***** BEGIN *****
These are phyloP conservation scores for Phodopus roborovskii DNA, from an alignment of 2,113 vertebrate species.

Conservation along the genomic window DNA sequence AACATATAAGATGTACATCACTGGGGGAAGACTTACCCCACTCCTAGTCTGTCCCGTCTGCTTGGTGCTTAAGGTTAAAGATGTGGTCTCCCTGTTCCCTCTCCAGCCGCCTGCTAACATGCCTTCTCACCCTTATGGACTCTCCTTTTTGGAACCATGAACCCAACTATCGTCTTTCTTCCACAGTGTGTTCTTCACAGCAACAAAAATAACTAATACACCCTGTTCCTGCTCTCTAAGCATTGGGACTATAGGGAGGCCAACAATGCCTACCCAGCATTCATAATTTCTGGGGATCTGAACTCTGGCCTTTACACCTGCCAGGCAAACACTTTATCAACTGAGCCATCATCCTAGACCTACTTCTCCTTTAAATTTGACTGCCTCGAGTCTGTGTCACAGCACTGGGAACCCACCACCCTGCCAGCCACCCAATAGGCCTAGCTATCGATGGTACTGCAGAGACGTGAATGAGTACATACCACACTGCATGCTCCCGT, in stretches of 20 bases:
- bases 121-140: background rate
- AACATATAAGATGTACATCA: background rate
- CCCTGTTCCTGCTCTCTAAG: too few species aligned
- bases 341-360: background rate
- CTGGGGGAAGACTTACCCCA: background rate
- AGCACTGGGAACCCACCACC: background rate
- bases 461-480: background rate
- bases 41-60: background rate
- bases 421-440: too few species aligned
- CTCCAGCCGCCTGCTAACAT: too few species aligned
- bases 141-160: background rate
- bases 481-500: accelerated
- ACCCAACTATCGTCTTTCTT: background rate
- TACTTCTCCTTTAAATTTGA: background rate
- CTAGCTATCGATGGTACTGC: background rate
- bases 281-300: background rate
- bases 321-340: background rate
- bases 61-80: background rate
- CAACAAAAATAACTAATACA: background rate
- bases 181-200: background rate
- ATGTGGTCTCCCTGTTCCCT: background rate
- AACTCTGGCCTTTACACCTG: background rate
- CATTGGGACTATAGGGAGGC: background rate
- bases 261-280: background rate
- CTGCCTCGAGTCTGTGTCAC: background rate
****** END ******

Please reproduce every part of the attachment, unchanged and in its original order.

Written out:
These are phyloP conservation scores for Phodopus roborovskii DNA, from an alignment of 2,113 vertebrate species.

Conservation along the genomic window DNA sequence AACATATAAGATGTACATCACTGGGGGAAGACTTACCCCACTCCTAGTCTGTCCCGTCTGCTTGGTGCTTAAGGTTAAAGATGTGGTCTCCCTGTTCCCTCTCCAGCCGCCTGCTAACATGCCTTCTCACCCTTATGGACTCTCCTTTTTGGAACCATGAACCCAACTATCGTCTTTCTTCCACAGTGTGTTCTTCACAGCAACAAAAATAACTAATACACCCTGTTCCTGCTCTCTAAGCATTGGGACTATAGGGAGGCCAACAATGCCTACCCAGCATTCATAATTTCTGGGGATCTGAACTCTGGCCTTTACACCTGCCAGGCAAACACTTTATCAACTGAGCCATCATCCTAGACCTACTTCTCCTTTAAATTTGACTGCCTCGAGTCTGTGTCACAGCACTGGGAACCCACCACCCTGCCAGCCACCCAATAGGCCTAGCTATCGATGGTACTGCAGAGACGTGAATGAGTACATACCACACTGCATGCTCCCGT, in stretches of 20 bases:
- bases 121-140: background rate
- AACATATAAGATGTACATCA: background rate
- CCCTGTTCCTGCTCTCTAAG: too few species aligned
- bases 341-360: background rate
- CTGGGGGAAGACTTACCCCA: background rate
- AGCACTGGGAACCCACCACC: background rate
- bases 461-480: background rate
- bases 41-60: background rate
- bases 421-440: too few species aligned
- CTCCAGCCGCCTGCTAACAT: too few species aligned
- bases 141-160: background rate
- bases 481-500: accelerated
- ACCCAACTATCGTCTTTCTT: background rate
- TACTTCTCCTTTAAATTTGA: background rate
- CTAGCTATCGATGGTACTGC: background rate
- bases 281-300: background rate
- bases 321-340: background rate
- bases 61-80: background rate
- CAACAAAAATAACTAATACA: background rate
- bases 181-200: background rate
- ATGTGGTCTCCCTGTTCCCT: background rate
- AACTCTGGCCTTTACACCTG: background rate
- CATTGGGACTATAGGGAGGC: background rate
- bases 261-280: background rate
- CTGCCTCGAGTCTGTGTCAC: background rate